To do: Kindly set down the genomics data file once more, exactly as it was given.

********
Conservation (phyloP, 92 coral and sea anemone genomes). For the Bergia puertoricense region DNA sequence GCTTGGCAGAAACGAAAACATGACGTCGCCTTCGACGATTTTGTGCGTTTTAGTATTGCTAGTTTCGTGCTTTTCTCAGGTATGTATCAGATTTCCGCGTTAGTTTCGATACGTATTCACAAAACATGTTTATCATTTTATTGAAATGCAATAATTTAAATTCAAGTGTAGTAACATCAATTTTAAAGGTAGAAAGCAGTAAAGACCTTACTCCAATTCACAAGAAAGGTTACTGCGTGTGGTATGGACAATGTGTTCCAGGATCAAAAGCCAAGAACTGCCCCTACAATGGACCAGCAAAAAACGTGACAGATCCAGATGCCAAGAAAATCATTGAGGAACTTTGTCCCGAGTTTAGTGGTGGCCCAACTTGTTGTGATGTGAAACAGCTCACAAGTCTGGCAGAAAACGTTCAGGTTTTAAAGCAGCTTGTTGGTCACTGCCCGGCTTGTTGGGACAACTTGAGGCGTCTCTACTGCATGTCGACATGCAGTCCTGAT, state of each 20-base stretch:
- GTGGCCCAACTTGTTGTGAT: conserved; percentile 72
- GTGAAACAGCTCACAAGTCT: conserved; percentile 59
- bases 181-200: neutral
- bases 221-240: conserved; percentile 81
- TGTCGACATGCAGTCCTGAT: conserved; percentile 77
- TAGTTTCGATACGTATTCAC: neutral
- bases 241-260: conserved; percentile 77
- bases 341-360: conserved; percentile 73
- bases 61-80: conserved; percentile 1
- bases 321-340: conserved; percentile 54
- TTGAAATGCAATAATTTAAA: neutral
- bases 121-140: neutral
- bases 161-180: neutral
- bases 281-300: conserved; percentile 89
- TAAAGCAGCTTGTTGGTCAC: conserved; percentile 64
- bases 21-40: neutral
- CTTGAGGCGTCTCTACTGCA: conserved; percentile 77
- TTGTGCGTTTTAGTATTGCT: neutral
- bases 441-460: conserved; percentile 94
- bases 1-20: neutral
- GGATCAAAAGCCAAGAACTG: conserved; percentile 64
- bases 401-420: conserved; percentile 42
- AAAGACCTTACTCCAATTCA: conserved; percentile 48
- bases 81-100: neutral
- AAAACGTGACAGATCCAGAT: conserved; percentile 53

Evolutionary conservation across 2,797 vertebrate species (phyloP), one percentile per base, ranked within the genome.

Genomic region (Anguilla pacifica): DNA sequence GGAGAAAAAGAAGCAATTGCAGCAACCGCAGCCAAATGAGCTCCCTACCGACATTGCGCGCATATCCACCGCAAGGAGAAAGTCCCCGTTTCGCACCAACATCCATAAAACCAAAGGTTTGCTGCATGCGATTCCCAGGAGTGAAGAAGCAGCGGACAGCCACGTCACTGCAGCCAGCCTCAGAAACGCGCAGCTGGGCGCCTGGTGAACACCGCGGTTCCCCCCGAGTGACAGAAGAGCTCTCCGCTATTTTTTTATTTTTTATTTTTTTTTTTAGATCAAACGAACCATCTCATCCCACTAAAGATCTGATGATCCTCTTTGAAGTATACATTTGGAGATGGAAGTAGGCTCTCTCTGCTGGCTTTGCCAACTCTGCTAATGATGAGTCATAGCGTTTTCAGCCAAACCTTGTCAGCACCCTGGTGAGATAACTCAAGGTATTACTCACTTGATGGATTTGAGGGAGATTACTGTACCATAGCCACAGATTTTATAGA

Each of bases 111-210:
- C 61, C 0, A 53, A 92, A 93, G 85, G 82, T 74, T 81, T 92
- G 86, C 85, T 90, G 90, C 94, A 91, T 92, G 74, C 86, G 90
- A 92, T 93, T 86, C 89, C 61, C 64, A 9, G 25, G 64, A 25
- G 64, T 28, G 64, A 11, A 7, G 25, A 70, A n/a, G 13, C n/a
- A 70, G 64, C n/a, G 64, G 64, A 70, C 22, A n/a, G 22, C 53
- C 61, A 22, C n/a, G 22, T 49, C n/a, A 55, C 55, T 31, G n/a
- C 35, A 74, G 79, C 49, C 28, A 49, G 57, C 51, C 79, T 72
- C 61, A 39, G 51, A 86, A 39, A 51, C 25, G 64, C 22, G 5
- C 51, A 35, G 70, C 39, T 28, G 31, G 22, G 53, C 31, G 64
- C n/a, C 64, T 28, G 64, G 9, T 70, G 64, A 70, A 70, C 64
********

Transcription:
Conservation (phyloP, 92 coral and sea anemone genomes). For the Bergia puertoricense region DNA sequence GCTTGGCAGAAACGAAAACATGACGTCGCCTTCGACGATTTTGTGCGTTTTAGTATTGCTAGTTTCGTGCTTTTCTCAGGTATGTATCAGATTTCCGCGTTAGTTTCGATACGTATTCACAAAACATGTTTATCATTTTATTGAAATGCAATAATTTAAATTCAAGTGTAGTAACATCAATTTTAAAGGTAGAAAGCAGTAAAGACCTTACTCCAATTCACAAGAAAGGTTACTGCGTGTGGTATGGACAATGTGTTCCAGGATCAAAAGCCAAGAACTGCCCCTACAATGGACCAGCAAAAAACGTGACAGATCCAGATGCCAAGAAAATCATTGAGGAACTTTGTCCCGAGTTTAGTGGTGGCCCAACTTGTTGTGATGTGAAACAGCTCACAAGTCTGGCAGAAAACGTTCAGGTTTTAAAGCAGCTTGTTGGTCACTGCCCGGCTTGTTGGGACAACTTGAGGCGTCTCTACTGCATGTCGACATGCAGTCCTGAT, state of each 20-base stretch:
- GTGGCCCAACTTGTTGTGAT: conserved; percentile 72
- GTGAAACAGCTCACAAGTCT: conserved; percentile 59
- bases 181-200: neutral
- bases 221-240: conserved; percentile 81
- TGTCGACATGCAGTCCTGAT: conserved; percentile 77
- TAGTTTCGATACGTATTCAC: neutral
- bases 241-260: conserved; percentile 77
- bases 341-360: conserved; percentile 73
- bases 61-80: conserved; percentile 1
- bases 321-340: conserved; percentile 54
- TTGAAATGCAATAATTTAAA: neutral
- bases 121-140: neutral
- bases 161-180: neutral
- bases 281-300: conserved; percentile 89
- TAAAGCAGCTTGTTGGTCAC: conserved; percentile 64
- bases 21-40: neutral
- CTTGAGGCGTCTCTACTGCA: conserved; percentile 77
- TTGTGCGTTTTAGTATTGCT: neutral
- bases 441-460: conserved; percentile 94
- bases 1-20: neutral
- GGATCAAAAGCCAAGAACTG: conserved; percentile 64
- bases 401-420: conserved; percentile 42
- AAAGACCTTACTCCAATTCA: conserved; percentile 48
- bases 81-100: neutral
- AAAACGTGACAGATCCAGAT: conserved; percentile 53

Evolutionary conservation across 2,797 vertebrate species (phyloP), one percentile per base, ranked within the genome.

Genomic region (Anguilla pacifica): DNA sequence GGAGAAAAAGAAGCAATTGCAGCAACCGCAGCCAAATGAGCTCCCTACCGACATTGCGCGCATATCCACCGCAAGGAGAAAGTCCCCGTTTCGCACCAACATCCATAAAACCAAAGGTTTGCTGCATGCGATTCCCAGGAGTGAAGAAGCAGCGGACAGCCACGTCACTGCAGCCAGCCTCAGAAACGCGCAGCTGGGCGCCTGGTGAACACCGCGGTTCCCCCCGAGTGACAGAAGAGCTCTCCGCTATTTTTTTATTTTTTATTTTTTTTTTTAGATCAAACGAACCATCTCATCCCACTAAAGATCTGATGATCCTCTTTGAAGTATACATTTGGAGATGGAAGTAGGCTCTCTCTGCTGGCTTTGCCAACTCTGCTAATGATGAGTCATAGCGTTTTCAGCCAAACCTTGTCAGCACCCTGGTGAGATAACTCAAGGTATTACTCACTTGATGGATTTGAGGGAGATTACTGTACCATAGCCACAGATTTTATAGA

Each of bases 111-210:
- C 61, C 0, A 53, A 92, A 93, G 85, G 82, T 74, T 81, T 92
- G 86, C 85, T 90, G 90, C 94, A 91, T 92, G 74, C 86, G 90
- A 92, T 93, T 86, C 89, C 61, C 64, A 9, G 25, G 64, A 25
- G 64, T 28, G 64, A 11, A 7, G 25, A 70, A n/a, G 13, C n/a
- A 70, G 64, C n/a, G 64, G 64, A 70, C 22, A n/a, G 22, C 53
- C 61, A 22, C n/a, G 22, T 49, C n/a, A 55, C 55, T 31, G n/a
- C 35, A 74, G 79, C 49, C 28, A 49, G 57, C 51, C 79, T 72
- C 61, A 39, G 51, A 86, A 39, A 51, C 25, G 64, C 22, G 5
- C 51, A 35, G 70, C 39, T 28, G 31, G 22, G 53, C 31, G 64
- C n/a, C 64, T 28, G 64, G 9, T 70, G 64, A 70, A 70, C 64